[0074] General method of making a rapid heating article - metallic sputtering A suitable substrate such as disclosed herein is selected. A 3" round metallic medium ("target") is selected from, for example, tin, tungsten, titanium, copper, molybdenum, silver, stainless steel, and like materials, or a combination thereof. The selected substrate is placed in a vacuum chamber (e.g., Advaco - Advanced Vacuum Co., Inc, equipped with a cryogenic pump system) and the selected target material to be sputtered is the negative cathode and is placed in the Onyx 3 Sputtering Gun, and the substrate material to be coated is the anode. The chamber is evacuated by vacuum pumping to a about 10 "6 Torr and an inert gas, such as high-purity argon is introduced to the chamber. A current is applied across the target. The current (e.g., about 50 W) is supplied by an Advanced Energy RFX-600 power supply with a ATX-600 matching network. The Advaco is a sputter-up system where the substrate is placed above the sputtering gun on a substrate platen and rotated to ensure metallic coating uniformity. At the end of a specified time, the power and gas supplies are terminated, the high vacuum valve is closed, and the chamber is purged. The sputtered substrate is removed and another substrate can be installed and the process repeated.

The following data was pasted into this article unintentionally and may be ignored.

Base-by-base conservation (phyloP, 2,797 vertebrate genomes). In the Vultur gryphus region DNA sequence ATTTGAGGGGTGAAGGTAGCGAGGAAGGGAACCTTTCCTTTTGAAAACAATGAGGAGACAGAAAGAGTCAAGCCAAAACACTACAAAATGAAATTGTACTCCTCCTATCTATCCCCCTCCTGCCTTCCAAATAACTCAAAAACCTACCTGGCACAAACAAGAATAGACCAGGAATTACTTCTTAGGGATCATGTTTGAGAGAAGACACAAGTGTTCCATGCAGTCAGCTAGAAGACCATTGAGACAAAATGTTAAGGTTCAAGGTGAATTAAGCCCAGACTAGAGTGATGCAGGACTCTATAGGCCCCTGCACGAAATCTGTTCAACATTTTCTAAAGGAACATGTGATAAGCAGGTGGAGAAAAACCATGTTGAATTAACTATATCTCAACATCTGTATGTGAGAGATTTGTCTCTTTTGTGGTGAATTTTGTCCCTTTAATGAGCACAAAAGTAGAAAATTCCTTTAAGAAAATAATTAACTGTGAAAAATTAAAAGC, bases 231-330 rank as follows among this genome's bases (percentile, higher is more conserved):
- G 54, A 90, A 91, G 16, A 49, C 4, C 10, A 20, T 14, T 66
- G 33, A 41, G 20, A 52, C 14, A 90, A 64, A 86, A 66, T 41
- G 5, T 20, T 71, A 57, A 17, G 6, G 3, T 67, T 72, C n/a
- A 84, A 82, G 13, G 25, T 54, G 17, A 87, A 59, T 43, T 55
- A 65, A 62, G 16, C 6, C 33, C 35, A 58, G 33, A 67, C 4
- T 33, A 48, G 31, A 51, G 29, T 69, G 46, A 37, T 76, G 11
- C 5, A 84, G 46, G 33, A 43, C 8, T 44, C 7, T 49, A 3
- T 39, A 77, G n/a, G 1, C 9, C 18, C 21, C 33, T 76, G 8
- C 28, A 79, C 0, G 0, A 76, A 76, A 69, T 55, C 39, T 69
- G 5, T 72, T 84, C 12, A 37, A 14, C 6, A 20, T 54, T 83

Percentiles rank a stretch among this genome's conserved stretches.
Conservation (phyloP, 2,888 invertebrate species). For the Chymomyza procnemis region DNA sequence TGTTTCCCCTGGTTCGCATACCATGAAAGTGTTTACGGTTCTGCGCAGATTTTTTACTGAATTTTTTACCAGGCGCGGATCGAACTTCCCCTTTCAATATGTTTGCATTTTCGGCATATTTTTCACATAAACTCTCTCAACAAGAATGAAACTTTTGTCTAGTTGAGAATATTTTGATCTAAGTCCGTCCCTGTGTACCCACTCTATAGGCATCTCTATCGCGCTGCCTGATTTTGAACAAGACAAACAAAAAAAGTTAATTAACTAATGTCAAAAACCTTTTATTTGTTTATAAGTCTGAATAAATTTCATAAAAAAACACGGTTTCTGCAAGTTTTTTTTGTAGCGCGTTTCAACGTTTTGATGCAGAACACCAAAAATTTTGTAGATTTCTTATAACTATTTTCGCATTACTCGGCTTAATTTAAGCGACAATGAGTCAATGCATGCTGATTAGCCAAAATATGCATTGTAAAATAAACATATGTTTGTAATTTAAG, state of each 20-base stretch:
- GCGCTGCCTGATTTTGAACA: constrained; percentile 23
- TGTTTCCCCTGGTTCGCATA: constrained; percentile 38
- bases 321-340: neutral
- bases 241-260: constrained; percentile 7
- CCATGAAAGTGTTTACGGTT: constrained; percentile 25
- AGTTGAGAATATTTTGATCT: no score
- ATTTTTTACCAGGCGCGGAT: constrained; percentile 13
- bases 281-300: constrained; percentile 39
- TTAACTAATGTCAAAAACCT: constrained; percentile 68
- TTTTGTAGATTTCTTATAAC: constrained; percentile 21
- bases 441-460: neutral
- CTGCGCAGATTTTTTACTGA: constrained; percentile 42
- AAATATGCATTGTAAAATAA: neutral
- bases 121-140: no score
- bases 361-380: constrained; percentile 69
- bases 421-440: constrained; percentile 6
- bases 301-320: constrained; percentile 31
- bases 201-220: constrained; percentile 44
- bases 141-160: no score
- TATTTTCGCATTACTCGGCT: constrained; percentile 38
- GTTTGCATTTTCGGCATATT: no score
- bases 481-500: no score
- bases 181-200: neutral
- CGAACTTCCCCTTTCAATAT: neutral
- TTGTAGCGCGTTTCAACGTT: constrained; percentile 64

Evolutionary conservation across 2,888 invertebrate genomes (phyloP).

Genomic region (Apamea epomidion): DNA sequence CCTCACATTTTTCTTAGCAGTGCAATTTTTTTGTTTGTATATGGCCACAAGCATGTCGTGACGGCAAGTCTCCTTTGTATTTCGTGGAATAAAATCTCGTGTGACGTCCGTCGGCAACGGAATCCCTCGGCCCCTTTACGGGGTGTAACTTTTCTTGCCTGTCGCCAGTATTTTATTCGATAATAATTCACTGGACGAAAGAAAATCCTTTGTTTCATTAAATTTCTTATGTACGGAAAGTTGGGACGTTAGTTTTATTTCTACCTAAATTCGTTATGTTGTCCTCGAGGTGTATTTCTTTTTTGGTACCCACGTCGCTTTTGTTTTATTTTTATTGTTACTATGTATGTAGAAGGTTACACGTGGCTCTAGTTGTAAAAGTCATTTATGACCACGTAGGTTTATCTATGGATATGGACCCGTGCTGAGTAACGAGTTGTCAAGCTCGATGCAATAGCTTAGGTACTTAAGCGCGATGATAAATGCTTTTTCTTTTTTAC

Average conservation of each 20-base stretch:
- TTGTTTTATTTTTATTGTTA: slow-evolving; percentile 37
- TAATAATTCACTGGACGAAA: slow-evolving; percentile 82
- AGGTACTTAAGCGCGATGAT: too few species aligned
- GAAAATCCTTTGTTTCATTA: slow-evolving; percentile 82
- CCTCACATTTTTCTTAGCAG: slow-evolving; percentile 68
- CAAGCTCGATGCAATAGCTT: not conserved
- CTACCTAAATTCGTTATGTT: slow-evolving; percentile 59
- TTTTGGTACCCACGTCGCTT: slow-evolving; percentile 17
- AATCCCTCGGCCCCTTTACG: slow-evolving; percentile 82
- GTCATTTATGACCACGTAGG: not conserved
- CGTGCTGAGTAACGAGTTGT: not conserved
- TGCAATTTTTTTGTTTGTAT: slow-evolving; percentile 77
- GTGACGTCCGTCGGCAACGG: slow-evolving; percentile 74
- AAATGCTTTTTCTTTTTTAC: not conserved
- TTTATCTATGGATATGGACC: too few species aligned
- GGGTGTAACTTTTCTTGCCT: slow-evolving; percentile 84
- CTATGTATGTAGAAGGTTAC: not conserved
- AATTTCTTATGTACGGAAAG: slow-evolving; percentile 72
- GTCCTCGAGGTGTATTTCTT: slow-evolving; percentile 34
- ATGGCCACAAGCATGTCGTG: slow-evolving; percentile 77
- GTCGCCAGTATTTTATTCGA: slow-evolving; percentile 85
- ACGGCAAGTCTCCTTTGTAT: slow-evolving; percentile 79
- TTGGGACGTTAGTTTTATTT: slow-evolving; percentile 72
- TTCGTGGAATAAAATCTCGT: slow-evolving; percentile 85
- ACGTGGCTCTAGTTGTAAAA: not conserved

[0075] General method of making a rapid heating article -having a metallic grid A rapid heating article having a metallic grid can be prepared by, for example, first covering or masking portions of a surface of suitable substrate with a specified pattern with, e.g., masking tape, such as in a checker board pattern or like grid patterns. The masked substrate is then sputtered with a desired metal. Upon completion of sputtering, the tape is removed and a metallic grid pattern remains on the surface of the substrate.